457 F.3d 1062 (9th Cir. 2006) ............................................................................ 23
Bandag, Inc. v. Al Bolser’s Tire Stores, Inc.,
750 F.2d 903 (Fed. Cir. 1984) ............................................................................ 31
Best Lock Corp. v. Ilco Unican Corp.,
94 F.3d 1563 (Fed. Cir. 1996) .............................................................................. 5
Blockbuster Videos, Inc. v. City of Tempe,
141 F.3d 1295 (9th Cir. 1998) ............................................................................ 30
Bobrick Washroom Equip., Inc. v. Am. Specialties, Inc.,
2012 WL 3217858 (C.D. Cal. Aug. 8, 2012) ..................................................... 26
Bollinger v. Oregon,
305 F. App’x 344 (9th Cir. 2008) ....................................................................... 28
Bonito Boats, Inc. v. Thunder Craft Boats, Inc.,
489 U.S. 141 (1989) ............................................................................................ 26
Case: 14-1335 Document: 129 Page: 6 Filed: 09/05/2014
v

Bush & Lane Piano Co. v. Becker Bros.,
222 F. 902 (2d Cir. 1915) ................................................................................... 17
Bush & Lane Piano Co. v. Becker Bros.,
234 F. 79 (2d Cir. 1916) ..................................................................................... 17
Carey v. Piphus,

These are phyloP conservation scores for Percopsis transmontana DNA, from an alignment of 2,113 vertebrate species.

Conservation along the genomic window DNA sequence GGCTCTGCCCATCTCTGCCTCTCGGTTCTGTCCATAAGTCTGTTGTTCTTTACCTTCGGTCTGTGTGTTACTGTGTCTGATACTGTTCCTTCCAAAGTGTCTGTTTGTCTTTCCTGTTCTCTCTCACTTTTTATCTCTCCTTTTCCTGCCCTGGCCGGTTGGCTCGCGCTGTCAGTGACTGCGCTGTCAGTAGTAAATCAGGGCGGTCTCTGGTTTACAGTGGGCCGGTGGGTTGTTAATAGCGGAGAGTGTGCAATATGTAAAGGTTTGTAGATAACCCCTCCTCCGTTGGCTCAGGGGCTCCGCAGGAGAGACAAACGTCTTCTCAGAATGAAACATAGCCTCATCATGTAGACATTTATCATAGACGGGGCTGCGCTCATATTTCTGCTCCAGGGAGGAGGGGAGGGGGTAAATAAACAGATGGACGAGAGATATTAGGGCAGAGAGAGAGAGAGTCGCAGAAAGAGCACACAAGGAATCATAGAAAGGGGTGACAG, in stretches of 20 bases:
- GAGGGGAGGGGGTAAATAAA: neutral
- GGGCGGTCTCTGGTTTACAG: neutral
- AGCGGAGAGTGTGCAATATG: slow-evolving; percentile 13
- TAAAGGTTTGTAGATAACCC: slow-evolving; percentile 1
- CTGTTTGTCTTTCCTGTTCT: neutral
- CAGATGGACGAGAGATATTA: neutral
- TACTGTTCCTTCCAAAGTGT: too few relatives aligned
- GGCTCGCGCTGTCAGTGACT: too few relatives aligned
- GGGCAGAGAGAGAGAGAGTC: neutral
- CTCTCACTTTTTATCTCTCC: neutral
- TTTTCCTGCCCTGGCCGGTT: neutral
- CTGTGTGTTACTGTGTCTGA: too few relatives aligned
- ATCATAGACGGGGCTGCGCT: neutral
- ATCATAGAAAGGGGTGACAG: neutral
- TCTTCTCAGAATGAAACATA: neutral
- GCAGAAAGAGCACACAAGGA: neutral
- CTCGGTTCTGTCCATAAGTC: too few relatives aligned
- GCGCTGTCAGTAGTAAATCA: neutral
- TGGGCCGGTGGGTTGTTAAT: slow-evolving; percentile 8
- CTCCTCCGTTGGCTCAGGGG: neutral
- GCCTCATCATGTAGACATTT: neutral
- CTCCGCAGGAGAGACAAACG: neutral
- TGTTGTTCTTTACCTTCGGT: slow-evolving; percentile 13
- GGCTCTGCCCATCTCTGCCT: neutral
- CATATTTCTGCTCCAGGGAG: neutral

435 U.S. 247 (1978) ............................................................................................ 15
Citrus El Dorado, LLC v. Stearns Bank,
552 F. App’x 625 (9th Cir. 2014) ....................................................................... 29
Coach Servs., Inc. v. Triumph Learning LLC,
668 F.3d 1356 (Fed. Cir. 2012) .......................................................................... 24
Commil USA, LLC v. Cisco Sys., Inc.,
720 F.3d 1361 (Fed. Cir. 2013) ...................................................................... 6, 40
Crocs, Inc. v. ITC,
598 F.3d 1294 (Fed. Cir. 2010) ............................................................................ 3
Datamize LLC v. Plumtree Software, Inc.,
417 F.3d 1342 (Fed. Cir. 2005) .......................................................................... 36
DePuy Spine, Inc. v. Medtronic Sofamor Danek, Inc.,
567 F.3d 1314 (Fed. Cir. 2009) .......................................................................... 38
Disc Golf Ass’n v. Champion Discs, Inc.,
158 F.3d 1002 (9th Cir. 1998) ............................................................................ 23
DSU Med. Corp. v. JMS Co.,
471 F.3d 1293 (Fed. Cir. 2006) ...................................................................... 6, 37
Egyptian Goddess, Inc. v. Swisa, Inc.,